Editor’s note: This podcast makes reference to sexual assault.
One of Hollywood’s biggest open secrets is now out in the world: heralded producer Harvey Weinstein’s notoriously long track record of sexual harassment against women. These revelations have sparked a national conversation about the relationship between men and women in the workplace, and the prevalence of sexual assault, harassment, and unwanted attention.
Regardless of a workplace’s affiliation to faith, speaking out about colleagues’ bad behavior is challenging for most people, says Halee Gray Scott, the director of Denver Seminary’s Kaleo Project, who is currently writing a book exploring how men and women can work well collectively in ministry. The obstacles just manifest themselves in different ways.
“I’ve worked in Christian organizations for 20 years and there is a tendency to think that everyone’s doing everything right,” said Gray Scott. “[Everyone believes that] everyone’s trying to do the godly thing. … You end up having that discretion moment where you ask, ‘Is something going wrong? I’m not sure that it is. It can’t possibly be.’”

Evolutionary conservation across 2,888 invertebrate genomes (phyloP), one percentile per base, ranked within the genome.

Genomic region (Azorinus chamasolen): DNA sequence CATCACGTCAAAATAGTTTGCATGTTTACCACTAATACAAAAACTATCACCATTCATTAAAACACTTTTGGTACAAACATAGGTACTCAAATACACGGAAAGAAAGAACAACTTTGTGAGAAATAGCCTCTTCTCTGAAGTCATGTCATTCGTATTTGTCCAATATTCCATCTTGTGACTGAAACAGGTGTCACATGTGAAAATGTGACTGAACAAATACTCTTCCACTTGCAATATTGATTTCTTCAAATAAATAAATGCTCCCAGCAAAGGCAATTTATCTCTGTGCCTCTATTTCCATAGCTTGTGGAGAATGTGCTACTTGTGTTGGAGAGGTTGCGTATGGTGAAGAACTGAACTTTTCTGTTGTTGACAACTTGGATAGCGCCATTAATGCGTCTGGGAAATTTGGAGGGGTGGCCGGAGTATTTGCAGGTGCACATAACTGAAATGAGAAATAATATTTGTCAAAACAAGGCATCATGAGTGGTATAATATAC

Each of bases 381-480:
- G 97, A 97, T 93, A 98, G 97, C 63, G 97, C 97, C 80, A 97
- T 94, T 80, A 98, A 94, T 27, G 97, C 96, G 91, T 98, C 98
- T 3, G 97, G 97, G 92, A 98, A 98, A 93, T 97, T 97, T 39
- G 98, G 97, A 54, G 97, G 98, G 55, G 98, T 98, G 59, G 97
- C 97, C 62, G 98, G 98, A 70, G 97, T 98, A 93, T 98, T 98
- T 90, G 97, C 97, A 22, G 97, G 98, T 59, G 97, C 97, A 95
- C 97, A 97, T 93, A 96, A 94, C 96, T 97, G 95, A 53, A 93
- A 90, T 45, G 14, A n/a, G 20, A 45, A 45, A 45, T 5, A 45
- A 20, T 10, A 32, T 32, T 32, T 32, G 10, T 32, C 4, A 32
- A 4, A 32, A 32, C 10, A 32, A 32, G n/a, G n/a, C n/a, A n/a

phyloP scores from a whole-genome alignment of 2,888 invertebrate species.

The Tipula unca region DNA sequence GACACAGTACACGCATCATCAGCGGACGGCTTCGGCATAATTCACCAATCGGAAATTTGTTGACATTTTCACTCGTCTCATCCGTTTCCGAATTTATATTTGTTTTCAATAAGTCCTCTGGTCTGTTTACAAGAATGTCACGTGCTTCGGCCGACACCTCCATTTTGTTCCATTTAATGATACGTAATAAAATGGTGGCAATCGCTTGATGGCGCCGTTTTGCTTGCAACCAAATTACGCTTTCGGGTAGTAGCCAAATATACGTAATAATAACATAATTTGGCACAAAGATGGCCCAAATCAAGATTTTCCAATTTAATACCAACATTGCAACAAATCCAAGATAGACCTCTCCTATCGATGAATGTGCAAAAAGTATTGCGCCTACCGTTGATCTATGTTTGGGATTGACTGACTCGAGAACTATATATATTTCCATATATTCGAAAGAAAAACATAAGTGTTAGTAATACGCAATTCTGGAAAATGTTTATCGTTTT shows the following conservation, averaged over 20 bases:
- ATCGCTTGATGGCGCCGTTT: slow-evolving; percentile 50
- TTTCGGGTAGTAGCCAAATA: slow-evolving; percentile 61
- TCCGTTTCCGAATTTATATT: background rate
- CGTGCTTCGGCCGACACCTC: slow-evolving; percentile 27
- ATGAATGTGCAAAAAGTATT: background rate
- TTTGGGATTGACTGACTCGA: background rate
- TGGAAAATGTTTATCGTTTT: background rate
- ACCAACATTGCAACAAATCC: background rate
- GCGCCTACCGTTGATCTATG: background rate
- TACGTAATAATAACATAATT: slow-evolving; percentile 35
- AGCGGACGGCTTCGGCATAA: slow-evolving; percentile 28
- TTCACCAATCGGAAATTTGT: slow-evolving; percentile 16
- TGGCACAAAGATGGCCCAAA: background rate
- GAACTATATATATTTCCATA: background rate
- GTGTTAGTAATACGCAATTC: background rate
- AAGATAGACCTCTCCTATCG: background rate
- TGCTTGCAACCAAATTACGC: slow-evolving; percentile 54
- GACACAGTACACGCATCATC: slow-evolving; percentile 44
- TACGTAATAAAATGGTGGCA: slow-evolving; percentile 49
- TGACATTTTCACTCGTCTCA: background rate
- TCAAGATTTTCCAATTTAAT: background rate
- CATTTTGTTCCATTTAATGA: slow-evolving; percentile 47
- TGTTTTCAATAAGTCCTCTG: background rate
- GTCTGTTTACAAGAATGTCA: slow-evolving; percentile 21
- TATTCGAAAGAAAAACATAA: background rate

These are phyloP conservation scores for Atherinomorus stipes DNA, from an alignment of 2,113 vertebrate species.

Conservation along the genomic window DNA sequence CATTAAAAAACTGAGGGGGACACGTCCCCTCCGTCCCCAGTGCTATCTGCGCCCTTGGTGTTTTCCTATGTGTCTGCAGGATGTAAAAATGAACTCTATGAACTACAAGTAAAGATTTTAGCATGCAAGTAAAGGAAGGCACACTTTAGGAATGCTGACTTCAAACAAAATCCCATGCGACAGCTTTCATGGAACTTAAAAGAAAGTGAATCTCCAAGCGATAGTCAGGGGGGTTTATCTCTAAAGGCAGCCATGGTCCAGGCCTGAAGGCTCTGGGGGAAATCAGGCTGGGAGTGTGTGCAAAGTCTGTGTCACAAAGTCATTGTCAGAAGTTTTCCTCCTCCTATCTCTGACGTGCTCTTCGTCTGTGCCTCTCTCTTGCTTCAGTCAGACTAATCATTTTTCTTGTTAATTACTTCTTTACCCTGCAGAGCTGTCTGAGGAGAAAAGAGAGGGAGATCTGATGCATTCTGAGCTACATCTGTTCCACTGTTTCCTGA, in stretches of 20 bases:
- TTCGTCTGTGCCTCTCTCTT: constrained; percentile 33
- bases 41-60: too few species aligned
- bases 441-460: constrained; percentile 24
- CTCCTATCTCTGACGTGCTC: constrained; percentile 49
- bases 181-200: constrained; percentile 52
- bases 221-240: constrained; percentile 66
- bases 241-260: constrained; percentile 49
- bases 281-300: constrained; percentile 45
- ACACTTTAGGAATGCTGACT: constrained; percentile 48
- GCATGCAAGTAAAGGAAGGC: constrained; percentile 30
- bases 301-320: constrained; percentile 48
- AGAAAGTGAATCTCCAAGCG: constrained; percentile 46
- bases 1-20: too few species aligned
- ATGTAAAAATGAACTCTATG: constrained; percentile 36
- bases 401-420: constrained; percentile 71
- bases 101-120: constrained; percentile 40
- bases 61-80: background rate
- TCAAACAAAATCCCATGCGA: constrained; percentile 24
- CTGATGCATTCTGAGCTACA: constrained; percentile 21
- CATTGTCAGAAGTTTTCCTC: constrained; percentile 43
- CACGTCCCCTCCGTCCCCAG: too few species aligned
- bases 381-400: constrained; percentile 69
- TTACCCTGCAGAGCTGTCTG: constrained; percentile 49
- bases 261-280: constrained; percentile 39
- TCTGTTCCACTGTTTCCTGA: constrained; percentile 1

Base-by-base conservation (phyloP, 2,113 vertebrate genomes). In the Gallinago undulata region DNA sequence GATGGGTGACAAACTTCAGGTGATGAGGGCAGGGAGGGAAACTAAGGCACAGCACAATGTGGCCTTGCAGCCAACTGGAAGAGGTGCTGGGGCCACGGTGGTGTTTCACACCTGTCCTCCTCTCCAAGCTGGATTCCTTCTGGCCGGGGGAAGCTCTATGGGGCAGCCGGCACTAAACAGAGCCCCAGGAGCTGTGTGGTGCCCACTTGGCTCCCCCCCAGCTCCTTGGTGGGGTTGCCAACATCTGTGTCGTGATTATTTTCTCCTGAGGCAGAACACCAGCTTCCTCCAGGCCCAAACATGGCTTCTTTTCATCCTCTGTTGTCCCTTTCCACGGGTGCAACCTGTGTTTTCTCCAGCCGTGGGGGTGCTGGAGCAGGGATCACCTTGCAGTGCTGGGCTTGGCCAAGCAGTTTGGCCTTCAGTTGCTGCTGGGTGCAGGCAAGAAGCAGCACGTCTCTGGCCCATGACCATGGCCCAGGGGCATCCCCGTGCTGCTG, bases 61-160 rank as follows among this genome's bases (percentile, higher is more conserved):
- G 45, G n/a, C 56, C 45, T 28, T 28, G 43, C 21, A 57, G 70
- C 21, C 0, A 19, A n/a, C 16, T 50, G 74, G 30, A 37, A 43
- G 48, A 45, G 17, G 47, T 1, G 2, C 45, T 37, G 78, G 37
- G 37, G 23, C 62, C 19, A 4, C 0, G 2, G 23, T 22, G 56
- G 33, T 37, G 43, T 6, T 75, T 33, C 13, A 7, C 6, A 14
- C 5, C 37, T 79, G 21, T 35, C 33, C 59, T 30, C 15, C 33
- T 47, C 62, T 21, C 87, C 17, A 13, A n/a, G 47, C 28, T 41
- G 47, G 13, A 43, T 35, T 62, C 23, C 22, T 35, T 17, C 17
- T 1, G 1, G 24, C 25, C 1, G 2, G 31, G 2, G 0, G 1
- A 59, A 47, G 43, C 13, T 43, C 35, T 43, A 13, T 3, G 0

On the other hand, there may be a broader acceptance of questionable behavior at a non-religious company, she says.
“In secular organizations, there is a tendency to accept a certain level of sexual impropriety as flirting or goofing off or someone having a good time,” said Gray Scott.
Gray Scott joined assistant editor Morgan Lee and editor in chief Mark Galli to discuss the difference between enabling and showing discretion, why culture cares more about sexual harassment than in decades past, and how the Billy Graham rule fits into this discussion.
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